Euphorbia is a very large genus of plants with more than 2,000 species. About 1,200 of them are succulents, some with bizarre shapes and wide, fleshy leaves, while others that look remarkably like cacti, complete with spines.
Euphorbia is a somewhat confused genus, with species and subgenera frequently added and deleted. There are annual, perennial, and biennial species within the genus, herbaceous plants and woody shrub species, and both deciduous and evergreen species. The linking characteristic is the presence of a milky white sap that in some species can be toxic. People with sensitivities to latex are most likely to react to the sap of Euphorbia plants.
The species of Euphorbia grown for landscape use or as houseplants are mostly succulent species grown for their architectural shapes and fascinating foliage, but a few are known for their flowers. Most Euphorbias bloom in spring or summer and go dormant in winter. The succulent Euphorbia species common in landscape use or as houseplants often go by the common name of "spurge." You will also see some with more descriptive common names, such as the "basketball euphorbia" (Euphorbia obesa).
|Botanical Name||Euphorbia spp.|
|Common Names||Euphorbia, spurge|
|Plant Type||Most cultivated types are herbaceous perennials|
|Mature Size||Varies by species|
|Sun Exposure||Most species refer full sun|
|Soil Type||Most prefer dry, well-drained soil; indoor plants prefer a cactus potting mix|
|Soil pH||Varies by species; most prefer a slightly acidic to neutral soil (6.0 to 7.0)|
|Bloom Time||Varies by species|
|Flower Color||Varies by species; many have yellow or red blooms|
|Hardiness Zones||5 to 11 (USDA); depends on species|
|Native Area||Africa, Asia, North and South America|
How to Grow Euphorbia Plants
Euphorbias are very easy to care for. They require a little pampering to become established, but once they are, these plants are quite self-sufficient. In fact, more die from too much care and watering than from neglect.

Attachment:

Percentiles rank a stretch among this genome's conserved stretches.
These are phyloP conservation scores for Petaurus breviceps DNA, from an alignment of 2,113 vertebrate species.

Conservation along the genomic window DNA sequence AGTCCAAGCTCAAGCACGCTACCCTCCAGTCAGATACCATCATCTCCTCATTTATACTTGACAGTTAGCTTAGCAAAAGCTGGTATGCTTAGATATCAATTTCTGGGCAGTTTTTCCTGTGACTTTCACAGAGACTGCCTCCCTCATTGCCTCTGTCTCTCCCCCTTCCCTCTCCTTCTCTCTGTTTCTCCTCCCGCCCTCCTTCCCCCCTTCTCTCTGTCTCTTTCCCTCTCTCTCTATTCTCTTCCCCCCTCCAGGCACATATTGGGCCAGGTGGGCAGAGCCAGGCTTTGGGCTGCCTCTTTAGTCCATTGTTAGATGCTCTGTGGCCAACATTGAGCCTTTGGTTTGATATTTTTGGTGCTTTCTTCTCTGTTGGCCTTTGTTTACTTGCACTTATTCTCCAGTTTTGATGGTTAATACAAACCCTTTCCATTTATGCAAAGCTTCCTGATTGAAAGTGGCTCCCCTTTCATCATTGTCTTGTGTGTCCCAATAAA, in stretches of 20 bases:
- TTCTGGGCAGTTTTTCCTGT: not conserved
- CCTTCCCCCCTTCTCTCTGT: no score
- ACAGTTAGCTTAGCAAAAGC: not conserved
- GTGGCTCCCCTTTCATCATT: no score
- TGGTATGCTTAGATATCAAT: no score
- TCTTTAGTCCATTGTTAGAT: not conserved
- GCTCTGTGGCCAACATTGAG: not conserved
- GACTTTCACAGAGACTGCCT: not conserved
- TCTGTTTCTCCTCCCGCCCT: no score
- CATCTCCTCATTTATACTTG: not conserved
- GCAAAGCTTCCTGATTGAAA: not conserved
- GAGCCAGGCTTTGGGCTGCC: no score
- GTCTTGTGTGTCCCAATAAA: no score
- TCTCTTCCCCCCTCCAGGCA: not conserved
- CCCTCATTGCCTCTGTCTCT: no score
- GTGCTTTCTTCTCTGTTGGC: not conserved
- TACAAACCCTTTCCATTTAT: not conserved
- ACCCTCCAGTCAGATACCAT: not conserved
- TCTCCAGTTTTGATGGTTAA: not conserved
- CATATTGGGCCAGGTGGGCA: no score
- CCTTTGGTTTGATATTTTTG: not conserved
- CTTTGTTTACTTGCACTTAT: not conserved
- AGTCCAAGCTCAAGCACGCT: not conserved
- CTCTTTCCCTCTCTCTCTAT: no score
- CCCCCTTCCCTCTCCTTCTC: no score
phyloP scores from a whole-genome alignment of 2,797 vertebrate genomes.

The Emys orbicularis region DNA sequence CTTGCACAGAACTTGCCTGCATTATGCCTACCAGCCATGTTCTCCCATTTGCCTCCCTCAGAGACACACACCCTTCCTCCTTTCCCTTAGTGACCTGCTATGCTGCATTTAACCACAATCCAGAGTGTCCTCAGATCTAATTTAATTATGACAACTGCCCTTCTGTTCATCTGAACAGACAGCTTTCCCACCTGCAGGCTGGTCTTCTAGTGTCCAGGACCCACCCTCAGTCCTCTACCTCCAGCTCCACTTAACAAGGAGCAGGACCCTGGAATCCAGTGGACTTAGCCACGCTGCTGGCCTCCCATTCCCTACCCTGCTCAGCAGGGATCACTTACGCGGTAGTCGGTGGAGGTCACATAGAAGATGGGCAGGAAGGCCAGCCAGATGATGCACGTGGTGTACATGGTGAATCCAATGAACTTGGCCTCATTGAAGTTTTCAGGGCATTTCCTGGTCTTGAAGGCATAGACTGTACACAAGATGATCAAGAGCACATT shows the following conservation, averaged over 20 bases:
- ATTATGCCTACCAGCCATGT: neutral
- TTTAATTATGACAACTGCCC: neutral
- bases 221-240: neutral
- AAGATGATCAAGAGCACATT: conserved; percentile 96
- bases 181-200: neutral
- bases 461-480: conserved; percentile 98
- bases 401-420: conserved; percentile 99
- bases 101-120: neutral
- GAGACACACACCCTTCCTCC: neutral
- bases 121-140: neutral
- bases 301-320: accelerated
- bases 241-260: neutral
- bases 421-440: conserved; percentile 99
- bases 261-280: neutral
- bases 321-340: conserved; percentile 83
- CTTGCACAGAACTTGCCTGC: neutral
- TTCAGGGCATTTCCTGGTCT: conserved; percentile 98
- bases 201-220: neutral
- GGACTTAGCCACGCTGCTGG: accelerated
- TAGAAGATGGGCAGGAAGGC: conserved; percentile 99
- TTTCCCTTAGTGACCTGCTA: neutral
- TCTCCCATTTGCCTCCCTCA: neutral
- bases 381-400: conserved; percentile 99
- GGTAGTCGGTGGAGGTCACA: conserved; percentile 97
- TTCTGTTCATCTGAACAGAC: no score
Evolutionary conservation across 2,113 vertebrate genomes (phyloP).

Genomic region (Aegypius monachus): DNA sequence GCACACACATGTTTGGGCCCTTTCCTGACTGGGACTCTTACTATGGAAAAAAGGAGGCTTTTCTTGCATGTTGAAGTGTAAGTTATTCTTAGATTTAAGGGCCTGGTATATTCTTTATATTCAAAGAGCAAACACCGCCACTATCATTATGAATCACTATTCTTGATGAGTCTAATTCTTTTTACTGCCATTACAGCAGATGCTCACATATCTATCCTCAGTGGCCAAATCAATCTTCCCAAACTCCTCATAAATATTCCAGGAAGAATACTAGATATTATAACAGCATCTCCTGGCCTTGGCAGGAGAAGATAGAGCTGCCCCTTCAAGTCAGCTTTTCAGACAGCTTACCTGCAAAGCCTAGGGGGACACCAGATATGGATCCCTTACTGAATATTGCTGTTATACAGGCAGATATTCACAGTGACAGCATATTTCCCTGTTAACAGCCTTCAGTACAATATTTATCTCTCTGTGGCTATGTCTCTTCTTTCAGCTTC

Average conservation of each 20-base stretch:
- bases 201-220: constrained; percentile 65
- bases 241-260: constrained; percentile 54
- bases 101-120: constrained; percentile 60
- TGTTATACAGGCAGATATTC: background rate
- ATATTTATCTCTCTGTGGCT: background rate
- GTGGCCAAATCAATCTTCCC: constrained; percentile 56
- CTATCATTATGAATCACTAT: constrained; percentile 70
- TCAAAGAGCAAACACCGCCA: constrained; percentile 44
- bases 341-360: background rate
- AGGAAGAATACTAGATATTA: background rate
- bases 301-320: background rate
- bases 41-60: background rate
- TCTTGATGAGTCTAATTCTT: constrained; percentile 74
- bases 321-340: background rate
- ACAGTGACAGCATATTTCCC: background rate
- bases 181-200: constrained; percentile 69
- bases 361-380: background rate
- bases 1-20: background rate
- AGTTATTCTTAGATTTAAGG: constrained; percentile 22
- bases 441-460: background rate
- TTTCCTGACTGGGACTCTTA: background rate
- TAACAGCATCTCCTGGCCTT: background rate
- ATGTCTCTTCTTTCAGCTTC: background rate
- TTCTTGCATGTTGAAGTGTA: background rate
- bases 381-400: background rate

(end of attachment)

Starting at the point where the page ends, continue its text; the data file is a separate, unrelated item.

Most of the succulent euphorbias are not frost-tolerant. There are a few evergreen species, like creeping wood spurge, cushion spurge, and donkey-tail spurge that will survive down to USDA Zone 4 or 5, but most Euphorbia species are suitable for zones 6 through 9. A few are tropical species that are hardy only in zones 10 and 11.
Most Euphorbia species do very well when planted a dry, well-drained soil in a sunny location. They often do well in poor, rocky, or sandy soils where other plants languish. Despite the visual similarity to cactus plants, Euphorbias need regular modest watering. Avoid overhead watering, which can cause powdery mildew and other fungal problems. Pruning is required only if the plant's growth gets out of hand.
Euphorbia is an excellent plant for beginners, as it is very hard to kill.
Euphorbia plants prefer a spot in full sun, although some species can tolerate part shade. In hot southern climates, some afternoon shade may be helpful for most species.
All Euphorbias, especially the succulent varieties, need well-draining soil. They will rot if left in the wet soil for a prolonged period. Ideally, they should be planted in a slightly acidic to neutral soil, but most will do fine even in a slightly alkaline soil.
Unlike most succulents, Euphorbia does not handle long periods of drought well. Your plants will weekly watering during the summer during periods without rain, or whenever the soil is dry several inches below the surface. Water deeply, but don't let the plants sit in wet soil, as this can cause root rot.
Temperature and Humidity
Most Euphorbia plants prefer a warm environment with average daytime temperatures around 80 degrees Fahrenheit. They will require more frequent watering when temps turn warmer than this. This is a large genus, however, and temperature and humidity requirements vary by species.
To help your Euphorbias get established and growing well, add some organic matter, like compost, or a balanced, organic fertilizer to the initial planting hole. If you are growing Euphorbia in a container or if your soil is poor, feed with a half-strength fertilizer monthly. A plant that develops yellowing leaves at the bottom is one in need of feeding.